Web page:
- Make sure your mask has two or more layers of washable, breathable fabric.
- Clean your hands (preferably by washing, or by using hand sanitiser if no sink/water available) before touching the mask.
- Inspect the mask for damage or if dirty.
How to put your mask on
- Wear the mask over your nose and mouth and secure it under your chin.
- Adjust the mask to your face without leaving gaps on the side.
- If you wear glasses, find a mask that fits closely over your nose, or one that has a nose wire to limit fogging (Top tip: I’m a glasses wearer. I find making sure the mask is sitting high up on the bridge of my nose, then placing my glasses on top of the mask, really works to prevent fogging).
Once you have your mask on
- Do not touch the mask while you’re wearing it.
How to take your mask off
- Carefully untie the strings behind your head or stretch the ear loops.
- Handle only the ties or loops.
- Fold the outside corners together.
- Don’t touch your eyes, nose or mouth when removing. Wash your hands immediately or, if you’re not near a sink, use hand sanitiser.
How to clean your mask
- You can include your mask with your regular laundry.
- Use your normal laundry detergent and the warmest appropriate water setting for the cloth.
- Make sure the mask is completely dry before you use it again.
According to the CDC, masks should not be worn by children younger than two, people who have trouble breathing, or people who cannot remove the mask without assistance. The CDC also advises that the general public should not wear masks intended for healthcare workers, such as N95 respirators.
One final thought from me
Mask-wearing is becoming a normal part of everyday life and something we’ve all adjusted to pretty quickly. It’s also probably something that isn’t going to go away in a hurry – it has been estimated that there will be five new emerging diseases affecting people every year.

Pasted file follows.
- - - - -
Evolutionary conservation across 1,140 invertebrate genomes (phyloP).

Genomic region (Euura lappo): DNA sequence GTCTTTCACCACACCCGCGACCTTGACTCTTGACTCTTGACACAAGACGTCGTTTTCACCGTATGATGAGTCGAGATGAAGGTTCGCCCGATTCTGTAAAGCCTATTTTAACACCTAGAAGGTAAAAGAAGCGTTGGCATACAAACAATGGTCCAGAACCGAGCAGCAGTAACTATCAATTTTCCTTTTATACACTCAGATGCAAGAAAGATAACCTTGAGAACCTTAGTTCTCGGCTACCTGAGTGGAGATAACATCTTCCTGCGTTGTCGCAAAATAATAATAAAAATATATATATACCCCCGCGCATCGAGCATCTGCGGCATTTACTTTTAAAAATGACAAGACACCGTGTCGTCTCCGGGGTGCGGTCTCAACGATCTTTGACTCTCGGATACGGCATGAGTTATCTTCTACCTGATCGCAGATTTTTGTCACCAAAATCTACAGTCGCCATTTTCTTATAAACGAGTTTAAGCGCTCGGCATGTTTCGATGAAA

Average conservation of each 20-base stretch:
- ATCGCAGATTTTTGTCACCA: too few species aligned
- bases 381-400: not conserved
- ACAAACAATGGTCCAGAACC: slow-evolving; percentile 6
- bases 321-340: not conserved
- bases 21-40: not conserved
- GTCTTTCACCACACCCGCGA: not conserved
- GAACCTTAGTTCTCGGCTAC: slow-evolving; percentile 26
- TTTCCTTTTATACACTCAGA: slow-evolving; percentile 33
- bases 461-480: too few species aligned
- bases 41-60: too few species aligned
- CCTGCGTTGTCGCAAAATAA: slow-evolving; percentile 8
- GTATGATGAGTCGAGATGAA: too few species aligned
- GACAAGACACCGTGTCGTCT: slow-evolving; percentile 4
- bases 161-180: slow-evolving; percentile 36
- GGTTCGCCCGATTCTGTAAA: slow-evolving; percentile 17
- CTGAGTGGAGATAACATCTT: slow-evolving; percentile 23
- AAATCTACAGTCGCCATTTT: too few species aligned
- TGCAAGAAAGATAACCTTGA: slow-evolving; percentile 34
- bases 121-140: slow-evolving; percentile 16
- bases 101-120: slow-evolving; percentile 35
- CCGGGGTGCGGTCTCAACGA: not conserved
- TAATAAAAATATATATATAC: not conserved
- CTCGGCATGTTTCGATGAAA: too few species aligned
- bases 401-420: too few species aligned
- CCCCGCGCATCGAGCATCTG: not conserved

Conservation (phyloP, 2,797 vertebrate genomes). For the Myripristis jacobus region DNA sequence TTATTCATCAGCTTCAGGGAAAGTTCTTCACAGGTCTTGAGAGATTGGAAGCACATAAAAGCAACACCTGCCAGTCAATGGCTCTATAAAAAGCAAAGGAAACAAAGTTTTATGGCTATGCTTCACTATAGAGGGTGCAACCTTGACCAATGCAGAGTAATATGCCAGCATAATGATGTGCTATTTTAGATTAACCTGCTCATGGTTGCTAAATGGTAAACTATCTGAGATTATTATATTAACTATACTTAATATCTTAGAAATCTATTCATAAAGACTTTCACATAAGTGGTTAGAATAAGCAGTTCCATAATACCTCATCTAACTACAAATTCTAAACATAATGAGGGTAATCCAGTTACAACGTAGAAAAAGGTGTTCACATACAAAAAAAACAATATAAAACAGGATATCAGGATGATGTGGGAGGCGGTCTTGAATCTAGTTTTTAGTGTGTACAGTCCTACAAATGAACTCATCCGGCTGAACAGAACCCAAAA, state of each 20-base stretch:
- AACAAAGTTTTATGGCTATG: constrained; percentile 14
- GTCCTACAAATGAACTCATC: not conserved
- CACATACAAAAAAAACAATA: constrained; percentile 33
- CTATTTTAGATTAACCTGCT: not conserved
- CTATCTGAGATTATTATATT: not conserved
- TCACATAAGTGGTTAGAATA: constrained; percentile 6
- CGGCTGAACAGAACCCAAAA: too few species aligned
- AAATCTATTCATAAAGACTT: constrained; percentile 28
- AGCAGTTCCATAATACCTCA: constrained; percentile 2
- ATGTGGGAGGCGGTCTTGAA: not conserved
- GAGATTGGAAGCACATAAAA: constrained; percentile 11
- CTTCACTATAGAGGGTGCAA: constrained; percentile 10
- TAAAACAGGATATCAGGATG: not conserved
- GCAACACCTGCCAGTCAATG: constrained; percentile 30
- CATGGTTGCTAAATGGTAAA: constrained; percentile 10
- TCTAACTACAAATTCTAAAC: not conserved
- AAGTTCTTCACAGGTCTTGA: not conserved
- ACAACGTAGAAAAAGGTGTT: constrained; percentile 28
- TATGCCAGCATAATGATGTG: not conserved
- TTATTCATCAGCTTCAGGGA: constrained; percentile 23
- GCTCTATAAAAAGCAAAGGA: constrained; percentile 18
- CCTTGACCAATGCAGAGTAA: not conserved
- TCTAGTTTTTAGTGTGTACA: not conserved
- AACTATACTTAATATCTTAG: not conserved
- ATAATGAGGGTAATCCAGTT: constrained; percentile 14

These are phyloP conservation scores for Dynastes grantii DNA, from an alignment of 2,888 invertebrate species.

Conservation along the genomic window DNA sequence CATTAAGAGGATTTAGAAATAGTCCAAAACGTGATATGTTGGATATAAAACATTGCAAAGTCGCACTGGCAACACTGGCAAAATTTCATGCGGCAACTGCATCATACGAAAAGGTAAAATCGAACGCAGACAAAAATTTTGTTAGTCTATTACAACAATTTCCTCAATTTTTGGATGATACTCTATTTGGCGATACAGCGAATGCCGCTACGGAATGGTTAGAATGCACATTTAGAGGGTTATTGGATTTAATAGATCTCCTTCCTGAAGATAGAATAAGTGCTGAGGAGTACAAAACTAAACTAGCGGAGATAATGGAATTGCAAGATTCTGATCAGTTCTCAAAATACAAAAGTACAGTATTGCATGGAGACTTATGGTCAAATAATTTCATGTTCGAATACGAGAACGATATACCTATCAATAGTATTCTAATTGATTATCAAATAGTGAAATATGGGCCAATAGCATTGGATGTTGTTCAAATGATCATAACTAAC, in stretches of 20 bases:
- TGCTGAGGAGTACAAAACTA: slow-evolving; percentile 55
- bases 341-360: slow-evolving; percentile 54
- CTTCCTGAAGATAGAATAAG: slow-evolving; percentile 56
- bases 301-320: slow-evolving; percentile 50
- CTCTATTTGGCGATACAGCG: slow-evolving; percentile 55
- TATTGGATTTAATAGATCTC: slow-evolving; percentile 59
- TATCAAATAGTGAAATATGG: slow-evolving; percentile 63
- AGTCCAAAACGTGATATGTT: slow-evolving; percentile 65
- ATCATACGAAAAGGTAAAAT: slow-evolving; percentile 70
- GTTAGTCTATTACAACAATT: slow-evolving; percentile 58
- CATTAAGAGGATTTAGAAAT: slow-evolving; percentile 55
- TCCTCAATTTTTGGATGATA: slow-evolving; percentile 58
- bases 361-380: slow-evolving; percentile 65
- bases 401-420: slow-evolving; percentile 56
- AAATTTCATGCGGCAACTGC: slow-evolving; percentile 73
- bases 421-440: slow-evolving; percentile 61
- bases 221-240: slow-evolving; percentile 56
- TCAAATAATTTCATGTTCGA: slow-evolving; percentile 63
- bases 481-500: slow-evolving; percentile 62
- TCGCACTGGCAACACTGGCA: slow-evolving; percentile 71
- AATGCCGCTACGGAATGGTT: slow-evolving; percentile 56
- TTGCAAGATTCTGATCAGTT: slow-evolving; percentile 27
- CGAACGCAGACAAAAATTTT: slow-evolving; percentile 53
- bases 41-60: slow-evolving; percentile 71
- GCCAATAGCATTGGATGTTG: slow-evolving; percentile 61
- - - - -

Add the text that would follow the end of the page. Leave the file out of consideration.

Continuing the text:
From a sustainability point of view, it’s always better to reuse than recycle. The recycling system around the world is malfunctioning and the less we can make new things (particularly new things that are made from precious and finite resources, like fossil fuels) the better. That said, plastic is not the enemy, it’s what we use plastic for that matters. When we are using finite resources, like petroleum, to make polypropylene for things like medical masks, or medical equipment or life-saving technology, then that’s a finite resource going to good use.
My conclusion from this investigation is this:
- Unless you are working in patient-facing role, in a healthcare setting or as a carer (in which case, thank you!); or
- You are one of the millions of people who are classed as vulnerable or high-risk should you contract Covid-19 (in which case, I hope you are safe, well and coping in these strange times); or
- You work in an industry that requires you to wear or provide disposable face masks (such as the beauty industry); or
- You are under two years old, have trouble breathing, or cannot remove the mask without assistance; then
- The best solution for the planet and for the health of the people on it right now is to wear a reusable mask.
It’s awesome to know there is a recyclable option out there for those that need it, particularly within the healthcare or industry-specific settings.
Whichever mask you decide to wear, please be mindful about how you dispose of and remember to ‘snip the straps’, so if it does end up in the environment, it doesn’t become a hazard for wildlife. Follow the guidelines set out above to ensure your mask is clean and secure. Stay safe everyone. And look after each other.
Public health policy must consider the trade-off between efficacy and compliance (a face covering that is 100% effective at preventing transmission but only worn by 10% of the population will have less impact that one that is 50% effective but worn by 95% of the population) – BMJ 2020;370:m3021
F. Bermingham, S.-L. Tan, “Coronavirus: China’s mask-making juggernaut cranks into gear, sparking fears of over-reliance on world’s workshop,” South China Morning Post (2020); www.scmp.com/economy/global-economy/article/3074821/coronavirus-chinas-mask-making-juggernaut-cranks-gear.
*I purchased two of my masks from independent businesses on Etsy and one was a handmade gift.